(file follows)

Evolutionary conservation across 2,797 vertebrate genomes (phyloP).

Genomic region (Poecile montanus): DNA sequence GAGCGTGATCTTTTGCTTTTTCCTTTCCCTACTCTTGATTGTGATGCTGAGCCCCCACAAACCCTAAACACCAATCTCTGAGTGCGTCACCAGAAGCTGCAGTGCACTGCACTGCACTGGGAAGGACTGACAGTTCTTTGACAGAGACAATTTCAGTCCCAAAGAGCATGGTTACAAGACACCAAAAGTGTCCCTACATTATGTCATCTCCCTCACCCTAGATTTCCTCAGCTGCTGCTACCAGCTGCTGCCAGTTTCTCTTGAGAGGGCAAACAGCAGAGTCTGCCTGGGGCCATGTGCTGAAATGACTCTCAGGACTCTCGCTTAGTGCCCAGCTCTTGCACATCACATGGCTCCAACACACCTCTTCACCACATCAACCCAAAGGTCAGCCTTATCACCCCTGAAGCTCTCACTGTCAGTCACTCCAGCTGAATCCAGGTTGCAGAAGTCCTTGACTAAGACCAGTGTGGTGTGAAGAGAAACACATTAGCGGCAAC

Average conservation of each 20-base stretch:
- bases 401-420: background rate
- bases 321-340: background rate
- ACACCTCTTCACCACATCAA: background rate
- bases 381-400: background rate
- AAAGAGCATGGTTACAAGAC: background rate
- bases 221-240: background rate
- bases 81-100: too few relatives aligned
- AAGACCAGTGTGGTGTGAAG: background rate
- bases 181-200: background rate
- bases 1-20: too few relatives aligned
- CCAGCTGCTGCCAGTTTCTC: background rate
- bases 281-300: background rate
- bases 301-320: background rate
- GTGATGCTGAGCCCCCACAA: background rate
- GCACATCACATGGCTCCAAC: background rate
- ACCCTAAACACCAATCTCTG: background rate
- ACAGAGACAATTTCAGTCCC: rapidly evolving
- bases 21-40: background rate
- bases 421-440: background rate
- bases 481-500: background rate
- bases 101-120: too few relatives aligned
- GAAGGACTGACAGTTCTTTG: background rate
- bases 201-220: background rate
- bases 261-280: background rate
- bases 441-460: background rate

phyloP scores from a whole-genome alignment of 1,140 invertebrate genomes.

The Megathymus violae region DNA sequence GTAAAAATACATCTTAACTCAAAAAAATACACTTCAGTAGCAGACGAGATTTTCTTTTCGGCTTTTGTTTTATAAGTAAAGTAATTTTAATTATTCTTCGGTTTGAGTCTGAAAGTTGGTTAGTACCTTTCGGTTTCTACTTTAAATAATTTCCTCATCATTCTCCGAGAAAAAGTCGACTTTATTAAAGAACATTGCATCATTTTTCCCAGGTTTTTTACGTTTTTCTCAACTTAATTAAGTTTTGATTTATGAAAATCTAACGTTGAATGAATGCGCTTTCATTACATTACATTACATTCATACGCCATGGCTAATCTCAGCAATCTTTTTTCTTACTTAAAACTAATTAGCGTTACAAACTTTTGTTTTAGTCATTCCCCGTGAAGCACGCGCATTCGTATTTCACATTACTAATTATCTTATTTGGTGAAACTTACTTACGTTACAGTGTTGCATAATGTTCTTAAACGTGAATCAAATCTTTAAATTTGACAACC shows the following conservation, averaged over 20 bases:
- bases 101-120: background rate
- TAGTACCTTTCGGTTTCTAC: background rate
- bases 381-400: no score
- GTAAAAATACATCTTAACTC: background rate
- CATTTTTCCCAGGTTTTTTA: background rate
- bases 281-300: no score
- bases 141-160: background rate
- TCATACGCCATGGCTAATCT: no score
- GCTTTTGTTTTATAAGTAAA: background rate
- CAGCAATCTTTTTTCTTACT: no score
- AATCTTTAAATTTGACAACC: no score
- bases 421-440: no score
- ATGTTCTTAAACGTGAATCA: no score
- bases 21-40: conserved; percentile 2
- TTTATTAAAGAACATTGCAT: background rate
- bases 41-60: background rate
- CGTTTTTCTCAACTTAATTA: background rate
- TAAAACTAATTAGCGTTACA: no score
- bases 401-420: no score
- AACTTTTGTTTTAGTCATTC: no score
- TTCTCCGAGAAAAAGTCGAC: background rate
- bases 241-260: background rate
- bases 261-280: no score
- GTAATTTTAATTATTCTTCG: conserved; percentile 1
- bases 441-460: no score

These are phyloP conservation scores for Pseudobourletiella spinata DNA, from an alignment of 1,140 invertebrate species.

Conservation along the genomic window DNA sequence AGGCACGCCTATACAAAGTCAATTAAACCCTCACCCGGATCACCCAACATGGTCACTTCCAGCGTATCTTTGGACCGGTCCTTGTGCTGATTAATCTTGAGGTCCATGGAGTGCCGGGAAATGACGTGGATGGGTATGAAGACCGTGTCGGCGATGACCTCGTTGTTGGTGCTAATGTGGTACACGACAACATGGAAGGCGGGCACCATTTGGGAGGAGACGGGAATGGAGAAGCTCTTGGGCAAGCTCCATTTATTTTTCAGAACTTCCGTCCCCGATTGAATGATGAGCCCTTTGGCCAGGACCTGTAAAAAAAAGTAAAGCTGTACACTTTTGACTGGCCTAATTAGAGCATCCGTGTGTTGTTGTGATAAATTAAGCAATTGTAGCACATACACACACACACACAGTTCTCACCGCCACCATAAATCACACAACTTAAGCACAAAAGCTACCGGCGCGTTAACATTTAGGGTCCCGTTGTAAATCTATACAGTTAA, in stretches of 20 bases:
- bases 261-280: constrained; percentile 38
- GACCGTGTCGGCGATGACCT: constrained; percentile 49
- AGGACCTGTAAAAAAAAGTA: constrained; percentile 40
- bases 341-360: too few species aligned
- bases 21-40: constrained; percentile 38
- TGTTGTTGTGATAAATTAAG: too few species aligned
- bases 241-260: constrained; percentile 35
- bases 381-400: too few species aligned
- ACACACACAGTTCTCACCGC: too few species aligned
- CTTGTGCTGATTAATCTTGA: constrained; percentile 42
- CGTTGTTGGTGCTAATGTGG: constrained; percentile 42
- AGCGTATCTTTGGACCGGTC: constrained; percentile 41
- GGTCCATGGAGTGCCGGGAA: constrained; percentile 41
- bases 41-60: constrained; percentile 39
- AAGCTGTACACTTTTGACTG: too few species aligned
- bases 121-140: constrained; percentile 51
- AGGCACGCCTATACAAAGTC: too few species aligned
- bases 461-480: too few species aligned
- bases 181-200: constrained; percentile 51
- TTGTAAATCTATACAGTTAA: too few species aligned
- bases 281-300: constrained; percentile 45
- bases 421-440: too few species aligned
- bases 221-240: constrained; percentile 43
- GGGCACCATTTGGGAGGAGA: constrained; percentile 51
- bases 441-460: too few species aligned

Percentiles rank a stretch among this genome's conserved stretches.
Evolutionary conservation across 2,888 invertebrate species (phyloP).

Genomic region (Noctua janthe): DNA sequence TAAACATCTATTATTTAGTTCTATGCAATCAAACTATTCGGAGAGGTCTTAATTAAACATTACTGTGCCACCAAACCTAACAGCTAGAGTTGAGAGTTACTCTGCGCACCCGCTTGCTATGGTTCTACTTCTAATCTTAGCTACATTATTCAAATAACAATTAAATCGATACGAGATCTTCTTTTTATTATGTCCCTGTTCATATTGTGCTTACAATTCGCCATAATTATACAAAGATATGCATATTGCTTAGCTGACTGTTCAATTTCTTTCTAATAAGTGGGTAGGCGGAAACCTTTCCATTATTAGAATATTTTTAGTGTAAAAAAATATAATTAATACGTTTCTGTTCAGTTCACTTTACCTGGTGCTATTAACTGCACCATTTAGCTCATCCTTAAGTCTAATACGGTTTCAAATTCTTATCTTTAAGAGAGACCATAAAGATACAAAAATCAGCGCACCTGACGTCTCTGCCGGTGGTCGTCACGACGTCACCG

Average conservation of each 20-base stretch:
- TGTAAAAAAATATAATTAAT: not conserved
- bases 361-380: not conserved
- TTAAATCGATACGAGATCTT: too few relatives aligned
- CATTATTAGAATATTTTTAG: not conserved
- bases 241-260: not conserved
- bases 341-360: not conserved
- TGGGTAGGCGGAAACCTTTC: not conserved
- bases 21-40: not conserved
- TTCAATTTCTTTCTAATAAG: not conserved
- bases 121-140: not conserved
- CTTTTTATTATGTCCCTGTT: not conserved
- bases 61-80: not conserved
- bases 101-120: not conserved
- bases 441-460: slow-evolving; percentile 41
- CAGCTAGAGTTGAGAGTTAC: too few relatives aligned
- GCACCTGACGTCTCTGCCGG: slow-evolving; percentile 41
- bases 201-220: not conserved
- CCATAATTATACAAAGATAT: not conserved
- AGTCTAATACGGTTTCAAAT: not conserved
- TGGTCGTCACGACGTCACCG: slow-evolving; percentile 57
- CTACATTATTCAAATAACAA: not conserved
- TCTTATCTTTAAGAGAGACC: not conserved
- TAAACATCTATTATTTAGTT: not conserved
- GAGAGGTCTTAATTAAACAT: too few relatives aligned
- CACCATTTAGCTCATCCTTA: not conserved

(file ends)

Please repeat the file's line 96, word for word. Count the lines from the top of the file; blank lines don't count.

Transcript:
- bases 121-140: not conserved